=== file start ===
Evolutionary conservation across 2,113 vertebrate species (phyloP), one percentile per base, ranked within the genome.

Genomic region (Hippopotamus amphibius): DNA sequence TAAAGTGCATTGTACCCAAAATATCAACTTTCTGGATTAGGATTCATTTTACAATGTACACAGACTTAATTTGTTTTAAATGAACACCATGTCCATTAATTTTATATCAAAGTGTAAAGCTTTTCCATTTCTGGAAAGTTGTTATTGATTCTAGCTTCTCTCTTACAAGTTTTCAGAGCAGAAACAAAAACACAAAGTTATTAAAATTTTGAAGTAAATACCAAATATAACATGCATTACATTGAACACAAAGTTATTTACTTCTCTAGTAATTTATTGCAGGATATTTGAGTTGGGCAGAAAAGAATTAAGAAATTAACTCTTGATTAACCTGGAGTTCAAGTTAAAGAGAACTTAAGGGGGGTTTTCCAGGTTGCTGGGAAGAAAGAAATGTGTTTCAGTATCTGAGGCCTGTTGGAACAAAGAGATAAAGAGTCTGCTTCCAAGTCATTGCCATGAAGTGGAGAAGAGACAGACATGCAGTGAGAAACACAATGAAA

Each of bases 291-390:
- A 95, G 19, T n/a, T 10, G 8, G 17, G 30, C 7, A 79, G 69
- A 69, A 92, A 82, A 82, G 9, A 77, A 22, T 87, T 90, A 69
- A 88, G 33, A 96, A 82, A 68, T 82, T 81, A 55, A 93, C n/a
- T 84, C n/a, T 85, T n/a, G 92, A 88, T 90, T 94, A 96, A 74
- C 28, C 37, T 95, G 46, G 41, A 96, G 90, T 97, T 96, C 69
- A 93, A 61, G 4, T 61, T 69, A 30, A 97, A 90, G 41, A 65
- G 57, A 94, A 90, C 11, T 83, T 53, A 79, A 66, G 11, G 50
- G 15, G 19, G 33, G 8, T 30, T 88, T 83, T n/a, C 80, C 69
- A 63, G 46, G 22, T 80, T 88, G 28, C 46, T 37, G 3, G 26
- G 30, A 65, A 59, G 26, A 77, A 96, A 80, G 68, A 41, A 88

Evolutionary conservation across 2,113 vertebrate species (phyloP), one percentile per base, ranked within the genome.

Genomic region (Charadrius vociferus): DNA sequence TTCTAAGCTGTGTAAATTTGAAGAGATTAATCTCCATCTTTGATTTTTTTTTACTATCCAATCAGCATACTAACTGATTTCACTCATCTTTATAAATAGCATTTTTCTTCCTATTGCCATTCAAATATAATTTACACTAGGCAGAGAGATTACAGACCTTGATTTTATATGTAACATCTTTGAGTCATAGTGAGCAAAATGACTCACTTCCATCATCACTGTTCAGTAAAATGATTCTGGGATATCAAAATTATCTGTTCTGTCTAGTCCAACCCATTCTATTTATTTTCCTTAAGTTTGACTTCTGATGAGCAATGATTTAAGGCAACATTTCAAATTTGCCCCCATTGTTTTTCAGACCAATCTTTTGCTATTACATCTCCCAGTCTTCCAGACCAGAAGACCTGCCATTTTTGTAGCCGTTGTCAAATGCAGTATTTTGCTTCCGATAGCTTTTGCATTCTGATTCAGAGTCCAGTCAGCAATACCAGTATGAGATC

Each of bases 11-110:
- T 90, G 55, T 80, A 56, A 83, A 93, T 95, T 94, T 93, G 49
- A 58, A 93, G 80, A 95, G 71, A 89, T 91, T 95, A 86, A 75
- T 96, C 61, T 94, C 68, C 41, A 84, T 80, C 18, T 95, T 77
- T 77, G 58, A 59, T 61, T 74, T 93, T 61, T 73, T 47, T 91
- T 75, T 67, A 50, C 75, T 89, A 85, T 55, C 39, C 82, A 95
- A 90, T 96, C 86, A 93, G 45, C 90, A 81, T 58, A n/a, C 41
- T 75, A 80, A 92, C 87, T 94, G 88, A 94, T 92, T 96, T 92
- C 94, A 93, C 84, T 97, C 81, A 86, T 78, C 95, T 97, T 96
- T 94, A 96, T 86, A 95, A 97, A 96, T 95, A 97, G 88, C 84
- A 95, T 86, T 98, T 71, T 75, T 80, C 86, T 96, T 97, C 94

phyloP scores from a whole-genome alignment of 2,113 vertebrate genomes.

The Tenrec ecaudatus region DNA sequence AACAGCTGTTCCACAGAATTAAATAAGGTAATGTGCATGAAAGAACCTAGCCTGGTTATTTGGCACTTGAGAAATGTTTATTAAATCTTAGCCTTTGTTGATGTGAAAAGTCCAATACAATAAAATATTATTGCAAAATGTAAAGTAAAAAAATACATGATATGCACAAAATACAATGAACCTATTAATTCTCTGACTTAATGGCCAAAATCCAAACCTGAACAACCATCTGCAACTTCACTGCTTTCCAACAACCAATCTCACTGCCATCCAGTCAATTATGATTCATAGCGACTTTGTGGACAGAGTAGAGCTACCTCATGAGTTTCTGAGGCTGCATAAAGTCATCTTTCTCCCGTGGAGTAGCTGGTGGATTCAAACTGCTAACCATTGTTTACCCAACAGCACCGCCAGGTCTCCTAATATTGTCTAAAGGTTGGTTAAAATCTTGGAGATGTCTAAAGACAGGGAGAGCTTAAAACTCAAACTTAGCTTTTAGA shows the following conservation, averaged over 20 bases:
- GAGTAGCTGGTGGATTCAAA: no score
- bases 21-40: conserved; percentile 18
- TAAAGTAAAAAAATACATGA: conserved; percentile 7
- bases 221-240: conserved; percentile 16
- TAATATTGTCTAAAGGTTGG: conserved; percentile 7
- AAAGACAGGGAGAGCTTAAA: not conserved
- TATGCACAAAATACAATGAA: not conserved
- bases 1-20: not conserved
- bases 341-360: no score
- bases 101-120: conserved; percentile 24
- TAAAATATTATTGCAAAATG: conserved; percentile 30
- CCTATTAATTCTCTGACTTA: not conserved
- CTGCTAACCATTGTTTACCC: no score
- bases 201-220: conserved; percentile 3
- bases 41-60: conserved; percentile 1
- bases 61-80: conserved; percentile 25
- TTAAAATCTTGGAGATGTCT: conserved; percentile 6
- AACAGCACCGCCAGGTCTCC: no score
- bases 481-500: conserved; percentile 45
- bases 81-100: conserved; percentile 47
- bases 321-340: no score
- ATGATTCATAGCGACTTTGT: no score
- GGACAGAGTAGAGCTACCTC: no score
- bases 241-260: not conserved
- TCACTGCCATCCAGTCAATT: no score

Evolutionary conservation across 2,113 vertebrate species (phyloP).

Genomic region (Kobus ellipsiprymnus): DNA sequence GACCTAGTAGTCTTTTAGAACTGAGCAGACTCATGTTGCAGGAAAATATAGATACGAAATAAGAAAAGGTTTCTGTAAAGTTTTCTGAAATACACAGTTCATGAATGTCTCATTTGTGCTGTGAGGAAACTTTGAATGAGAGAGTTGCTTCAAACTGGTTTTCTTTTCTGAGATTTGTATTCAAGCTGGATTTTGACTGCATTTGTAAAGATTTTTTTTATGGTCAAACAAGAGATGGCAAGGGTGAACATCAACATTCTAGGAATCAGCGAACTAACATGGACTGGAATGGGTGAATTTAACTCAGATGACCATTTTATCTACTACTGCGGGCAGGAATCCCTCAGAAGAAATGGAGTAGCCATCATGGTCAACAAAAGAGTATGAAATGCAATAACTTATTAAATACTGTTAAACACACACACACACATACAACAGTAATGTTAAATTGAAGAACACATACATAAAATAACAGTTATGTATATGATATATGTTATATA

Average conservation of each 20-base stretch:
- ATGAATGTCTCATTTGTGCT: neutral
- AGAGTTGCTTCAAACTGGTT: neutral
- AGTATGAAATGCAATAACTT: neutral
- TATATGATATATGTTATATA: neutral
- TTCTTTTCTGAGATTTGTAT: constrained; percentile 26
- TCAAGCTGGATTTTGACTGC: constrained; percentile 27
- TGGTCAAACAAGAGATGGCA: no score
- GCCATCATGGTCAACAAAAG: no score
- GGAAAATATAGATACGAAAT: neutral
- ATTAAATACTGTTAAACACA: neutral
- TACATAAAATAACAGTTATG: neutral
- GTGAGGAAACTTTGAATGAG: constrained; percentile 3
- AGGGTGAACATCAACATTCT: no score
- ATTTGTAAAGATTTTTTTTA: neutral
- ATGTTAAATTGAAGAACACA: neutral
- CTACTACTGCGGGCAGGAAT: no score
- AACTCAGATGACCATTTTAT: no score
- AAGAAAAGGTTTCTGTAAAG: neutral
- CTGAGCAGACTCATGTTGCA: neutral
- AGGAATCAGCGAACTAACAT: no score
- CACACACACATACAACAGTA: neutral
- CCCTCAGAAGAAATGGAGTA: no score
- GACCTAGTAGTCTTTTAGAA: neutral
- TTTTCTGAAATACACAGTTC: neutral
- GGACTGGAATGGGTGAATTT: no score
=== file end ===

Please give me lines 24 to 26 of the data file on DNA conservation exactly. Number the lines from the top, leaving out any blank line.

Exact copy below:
- C 94, A 93, C 84, T 97, C 81, A 86, T 78, C 95, T 97, T 96
- T 94, A 96, T 86, A 95, A 97, A 96, T 95, A 97, G 88, C 84
- A 95, T 86, T 98, T 71, T 75, T 80, C 86, T 96, T 97, C 94